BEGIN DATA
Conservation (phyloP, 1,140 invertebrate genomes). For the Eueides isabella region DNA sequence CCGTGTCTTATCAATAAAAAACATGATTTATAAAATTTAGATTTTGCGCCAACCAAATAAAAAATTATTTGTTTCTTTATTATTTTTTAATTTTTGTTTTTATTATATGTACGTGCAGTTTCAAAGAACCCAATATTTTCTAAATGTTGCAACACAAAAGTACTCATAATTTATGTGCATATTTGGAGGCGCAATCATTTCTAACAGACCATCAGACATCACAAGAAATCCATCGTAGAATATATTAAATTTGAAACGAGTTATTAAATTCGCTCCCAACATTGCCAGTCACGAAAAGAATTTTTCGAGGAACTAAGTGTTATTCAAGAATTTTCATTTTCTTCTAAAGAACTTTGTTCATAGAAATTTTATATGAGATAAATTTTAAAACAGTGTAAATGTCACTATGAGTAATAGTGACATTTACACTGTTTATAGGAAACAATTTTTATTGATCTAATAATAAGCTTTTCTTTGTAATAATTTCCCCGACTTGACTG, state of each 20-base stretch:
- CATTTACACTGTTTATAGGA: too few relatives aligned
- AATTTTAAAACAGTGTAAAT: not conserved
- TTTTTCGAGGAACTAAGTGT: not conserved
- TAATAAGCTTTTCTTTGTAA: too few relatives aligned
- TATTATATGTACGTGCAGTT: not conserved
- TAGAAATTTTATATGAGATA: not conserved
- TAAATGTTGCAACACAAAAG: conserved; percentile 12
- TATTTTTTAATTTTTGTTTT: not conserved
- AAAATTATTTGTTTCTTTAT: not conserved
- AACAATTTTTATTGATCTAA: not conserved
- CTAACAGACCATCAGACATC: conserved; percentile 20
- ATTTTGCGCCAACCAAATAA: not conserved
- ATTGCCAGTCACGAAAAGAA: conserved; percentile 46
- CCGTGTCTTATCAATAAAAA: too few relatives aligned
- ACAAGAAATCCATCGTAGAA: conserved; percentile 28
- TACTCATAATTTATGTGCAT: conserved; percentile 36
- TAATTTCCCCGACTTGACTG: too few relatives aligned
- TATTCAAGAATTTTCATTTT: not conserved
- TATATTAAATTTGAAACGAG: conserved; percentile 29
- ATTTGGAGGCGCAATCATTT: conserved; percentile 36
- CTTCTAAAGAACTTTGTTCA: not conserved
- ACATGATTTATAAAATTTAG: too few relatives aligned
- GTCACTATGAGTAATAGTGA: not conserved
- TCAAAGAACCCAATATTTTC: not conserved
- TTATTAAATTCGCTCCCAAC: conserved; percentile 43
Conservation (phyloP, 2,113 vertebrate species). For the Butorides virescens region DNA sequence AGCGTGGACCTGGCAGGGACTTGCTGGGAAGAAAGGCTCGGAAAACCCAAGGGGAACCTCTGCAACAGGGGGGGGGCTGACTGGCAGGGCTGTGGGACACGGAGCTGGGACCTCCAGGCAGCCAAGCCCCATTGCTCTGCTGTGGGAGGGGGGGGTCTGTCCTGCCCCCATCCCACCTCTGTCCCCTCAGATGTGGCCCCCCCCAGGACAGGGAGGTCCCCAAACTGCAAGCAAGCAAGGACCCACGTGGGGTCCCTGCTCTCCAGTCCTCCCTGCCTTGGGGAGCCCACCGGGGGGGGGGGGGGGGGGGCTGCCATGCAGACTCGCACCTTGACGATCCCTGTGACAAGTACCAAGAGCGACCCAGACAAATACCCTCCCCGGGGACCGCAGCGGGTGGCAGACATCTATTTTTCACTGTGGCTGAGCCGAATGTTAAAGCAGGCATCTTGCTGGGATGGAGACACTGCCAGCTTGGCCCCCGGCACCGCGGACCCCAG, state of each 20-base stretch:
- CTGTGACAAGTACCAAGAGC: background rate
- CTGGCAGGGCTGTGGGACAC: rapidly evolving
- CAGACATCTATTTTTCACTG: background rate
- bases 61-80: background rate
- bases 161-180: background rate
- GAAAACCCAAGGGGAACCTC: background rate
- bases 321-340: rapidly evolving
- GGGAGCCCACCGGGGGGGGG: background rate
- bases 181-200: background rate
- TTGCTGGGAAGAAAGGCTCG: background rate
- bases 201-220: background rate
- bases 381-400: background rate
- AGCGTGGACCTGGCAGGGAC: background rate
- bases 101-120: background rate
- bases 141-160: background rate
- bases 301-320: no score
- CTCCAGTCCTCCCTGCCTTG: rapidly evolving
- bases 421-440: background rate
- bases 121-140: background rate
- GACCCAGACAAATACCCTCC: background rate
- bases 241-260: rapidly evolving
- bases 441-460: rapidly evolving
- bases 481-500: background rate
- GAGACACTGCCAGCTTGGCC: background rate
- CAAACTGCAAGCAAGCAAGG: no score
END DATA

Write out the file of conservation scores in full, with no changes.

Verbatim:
Conservation (phyloP, 1,140 invertebrate genomes). For the Eueides isabella region DNA sequence CCGTGTCTTATCAATAAAAAACATGATTTATAAAATTTAGATTTTGCGCCAACCAAATAAAAAATTATTTGTTTCTTTATTATTTTTTAATTTTTGTTTTTATTATATGTACGTGCAGTTTCAAAGAACCCAATATTTTCTAAATGTTGCAACACAAAAGTACTCATAATTTATGTGCATATTTGGAGGCGCAATCATTTCTAACAGACCATCAGACATCACAAGAAATCCATCGTAGAATATATTAAATTTGAAACGAGTTATTAAATTCGCTCCCAACATTGCCAGTCACGAAAAGAATTTTTCGAGGAACTAAGTGTTATTCAAGAATTTTCATTTTCTTCTAAAGAACTTTGTTCATAGAAATTTTATATGAGATAAATTTTAAAACAGTGTAAATGTCACTATGAGTAATAGTGACATTTACACTGTTTATAGGAAACAATTTTTATTGATCTAATAATAAGCTTTTCTTTGTAATAATTTCCCCGACTTGACTG, state of each 20-base stretch:
- CATTTACACTGTTTATAGGA: too few relatives aligned
- AATTTTAAAACAGTGTAAAT: not conserved
- TTTTTCGAGGAACTAAGTGT: not conserved
- TAATAAGCTTTTCTTTGTAA: too few relatives aligned
- TATTATATGTACGTGCAGTT: not conserved
- TAGAAATTTTATATGAGATA: not conserved
- TAAATGTTGCAACACAAAAG: conserved; percentile 12
- TATTTTTTAATTTTTGTTTT: not conserved
- AAAATTATTTGTTTCTTTAT: not conserved
- AACAATTTTTATTGATCTAA: not conserved
- CTAACAGACCATCAGACATC: conserved; percentile 20
- ATTTTGCGCCAACCAAATAA: not conserved
- ATTGCCAGTCACGAAAAGAA: conserved; percentile 46
- CCGTGTCTTATCAATAAAAA: too few relatives aligned
- ACAAGAAATCCATCGTAGAA: conserved; percentile 28
- TACTCATAATTTATGTGCAT: conserved; percentile 36
- TAATTTCCCCGACTTGACTG: too few relatives aligned
- TATTCAAGAATTTTCATTTT: not conserved
- TATATTAAATTTGAAACGAG: conserved; percentile 29
- ATTTGGAGGCGCAATCATTT: conserved; percentile 36
- CTTCTAAAGAACTTTGTTCA: not conserved
- ACATGATTTATAAAATTTAG: too few relatives aligned
- GTCACTATGAGTAATAGTGA: not conserved
- TCAAAGAACCCAATATTTTC: not conserved
- TTATTAAATTCGCTCCCAAC: conserved; percentile 43
Conservation (phyloP, 2,113 vertebrate species). For the Butorides virescens region DNA sequence AGCGTGGACCTGGCAGGGACTTGCTGGGAAGAAAGGCTCGGAAAACCCAAGGGGAACCTCTGCAACAGGGGGGGGGCTGACTGGCAGGGCTGTGGGACACGGAGCTGGGACCTCCAGGCAGCCAAGCCCCATTGCTCTGCTGTGGGAGGGGGGGGTCTGTCCTGCCCCCATCCCACCTCTGTCCCCTCAGATGTGGCCCCCCCCAGGACAGGGAGGTCCCCAAACTGCAAGCAAGCAAGGACCCACGTGGGGTCCCTGCTCTCCAGTCCTCCCTGCCTTGGGGAGCCCACCGGGGGGGGGGGGGGGGGGGCTGCCATGCAGACTCGCACCTTGACGATCCCTGTGACAAGTACCAAGAGCGACCCAGACAAATACCCTCCCCGGGGACCGCAGCGGGTGGCAGACATCTATTTTTCACTGTGGCTGAGCCGAATGTTAAAGCAGGCATCTTGCTGGGATGGAGACACTGCCAGCTTGGCCCCCGGCACCGCGGACCCCAG, state of each 20-base stretch:
- CTGTGACAAGTACCAAGAGC: background rate
- CTGGCAGGGCTGTGGGACAC: rapidly evolving
- CAGACATCTATTTTTCACTG: background rate
- bases 61-80: background rate
- bases 161-180: background rate
- GAAAACCCAAGGGGAACCTC: background rate
- bases 321-340: rapidly evolving
- GGGAGCCCACCGGGGGGGGG: background rate
- bases 181-200: background rate
- TTGCTGGGAAGAAAGGCTCG: background rate
- bases 201-220: background rate
- bases 381-400: background rate
- AGCGTGGACCTGGCAGGGAC: background rate
- bases 101-120: background rate
- bases 141-160: background rate
- bases 301-320: no score
- CTCCAGTCCTCCCTGCCTTG: rapidly evolving
- bases 421-440: background rate
- bases 121-140: background rate
- GACCCAGACAAATACCCTCC: background rate
- bases 241-260: rapidly evolving
- bases 441-460: rapidly evolving
- bases 481-500: background rate
- GAGACACTGCCAGCTTGGCC: background rate
- CAAACTGCAAGCAAGCAAGG: no score